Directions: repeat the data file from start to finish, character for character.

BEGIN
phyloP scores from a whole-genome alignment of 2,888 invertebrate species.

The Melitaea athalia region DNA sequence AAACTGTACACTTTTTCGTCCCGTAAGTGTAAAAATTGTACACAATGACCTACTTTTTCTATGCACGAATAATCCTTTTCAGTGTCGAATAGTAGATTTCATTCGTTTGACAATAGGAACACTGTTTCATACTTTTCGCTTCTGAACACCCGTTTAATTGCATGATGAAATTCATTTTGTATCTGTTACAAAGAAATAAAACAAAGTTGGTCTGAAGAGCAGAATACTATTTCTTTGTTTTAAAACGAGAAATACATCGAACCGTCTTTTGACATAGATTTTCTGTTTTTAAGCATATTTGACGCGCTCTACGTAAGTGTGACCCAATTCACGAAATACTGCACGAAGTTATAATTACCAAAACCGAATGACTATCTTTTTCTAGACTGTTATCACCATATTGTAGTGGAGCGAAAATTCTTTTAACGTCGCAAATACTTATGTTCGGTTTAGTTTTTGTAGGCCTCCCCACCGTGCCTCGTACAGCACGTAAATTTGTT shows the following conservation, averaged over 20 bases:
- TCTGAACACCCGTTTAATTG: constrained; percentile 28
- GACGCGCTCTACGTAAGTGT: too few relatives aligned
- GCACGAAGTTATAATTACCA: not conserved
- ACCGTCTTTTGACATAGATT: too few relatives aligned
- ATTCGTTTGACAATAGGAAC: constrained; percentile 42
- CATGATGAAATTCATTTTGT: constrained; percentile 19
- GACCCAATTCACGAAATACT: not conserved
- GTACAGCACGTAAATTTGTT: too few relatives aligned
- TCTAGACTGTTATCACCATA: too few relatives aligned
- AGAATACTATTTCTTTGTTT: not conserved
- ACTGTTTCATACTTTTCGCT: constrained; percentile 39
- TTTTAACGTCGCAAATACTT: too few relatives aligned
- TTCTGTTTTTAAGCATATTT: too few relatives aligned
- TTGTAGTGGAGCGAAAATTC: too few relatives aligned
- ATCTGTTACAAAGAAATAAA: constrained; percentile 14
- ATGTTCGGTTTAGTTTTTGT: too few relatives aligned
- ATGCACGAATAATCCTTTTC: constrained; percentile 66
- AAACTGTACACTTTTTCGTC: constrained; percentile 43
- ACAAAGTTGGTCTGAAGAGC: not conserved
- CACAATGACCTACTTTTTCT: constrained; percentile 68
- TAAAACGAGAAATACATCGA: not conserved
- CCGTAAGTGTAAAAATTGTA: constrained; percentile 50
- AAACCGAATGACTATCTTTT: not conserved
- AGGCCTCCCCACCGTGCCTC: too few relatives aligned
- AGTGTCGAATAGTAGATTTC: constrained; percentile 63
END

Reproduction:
phyloP scores from a whole-genome alignment of 2,888 invertebrate species.

The Melitaea athalia region DNA sequence AAACTGTACACTTTTTCGTCCCGTAAGTGTAAAAATTGTACACAATGACCTACTTTTTCTATGCACGAATAATCCTTTTCAGTGTCGAATAGTAGATTTCATTCGTTTGACAATAGGAACACTGTTTCATACTTTTCGCTTCTGAACACCCGTTTAATTGCATGATGAAATTCATTTTGTATCTGTTACAAAGAAATAAAACAAAGTTGGTCTGAAGAGCAGAATACTATTTCTTTGTTTTAAAACGAGAAATACATCGAACCGTCTTTTGACATAGATTTTCTGTTTTTAAGCATATTTGACGCGCTCTACGTAAGTGTGACCCAATTCACGAAATACTGCACGAAGTTATAATTACCAAAACCGAATGACTATCTTTTTCTAGACTGTTATCACCATATTGTAGTGGAGCGAAAATTCTTTTAACGTCGCAAATACTTATGTTCGGTTTAGTTTTTGTAGGCCTCCCCACCGTGCCTCGTACAGCACGTAAATTTGTT shows the following conservation, averaged over 20 bases:
- TCTGAACACCCGTTTAATTG: constrained; percentile 28
- GACGCGCTCTACGTAAGTGT: too few relatives aligned
- GCACGAAGTTATAATTACCA: not conserved
- ACCGTCTTTTGACATAGATT: too few relatives aligned
- ATTCGTTTGACAATAGGAAC: constrained; percentile 42
- CATGATGAAATTCATTTTGT: constrained; percentile 19
- GACCCAATTCACGAAATACT: not conserved
- GTACAGCACGTAAATTTGTT: too few relatives aligned
- TCTAGACTGTTATCACCATA: too few relatives aligned
- AGAATACTATTTCTTTGTTT: not conserved
- ACTGTTTCATACTTTTCGCT: constrained; percentile 39
- TTTTAACGTCGCAAATACTT: too few relatives aligned
- TTCTGTTTTTAAGCATATTT: too few relatives aligned
- TTGTAGTGGAGCGAAAATTC: too few relatives aligned
- ATCTGTTACAAAGAAATAAA: constrained; percentile 14
- ATGTTCGGTTTAGTTTTTGT: too few relatives aligned
- ATGCACGAATAATCCTTTTC: constrained; percentile 66
- AAACTGTACACTTTTTCGTC: constrained; percentile 43
- ACAAAGTTGGTCTGAAGAGC: not conserved
- CACAATGACCTACTTTTTCT: constrained; percentile 68
- TAAAACGAGAAATACATCGA: not conserved
- CCGTAAGTGTAAAAATTGTA: constrained; percentile 50
- AAACCGAATGACTATCTTTT: not conserved
- AGGCCTCCCCACCGTGCCTC: too few relatives aligned
- AGTGTCGAATAGTAGATTTC: constrained; percentile 63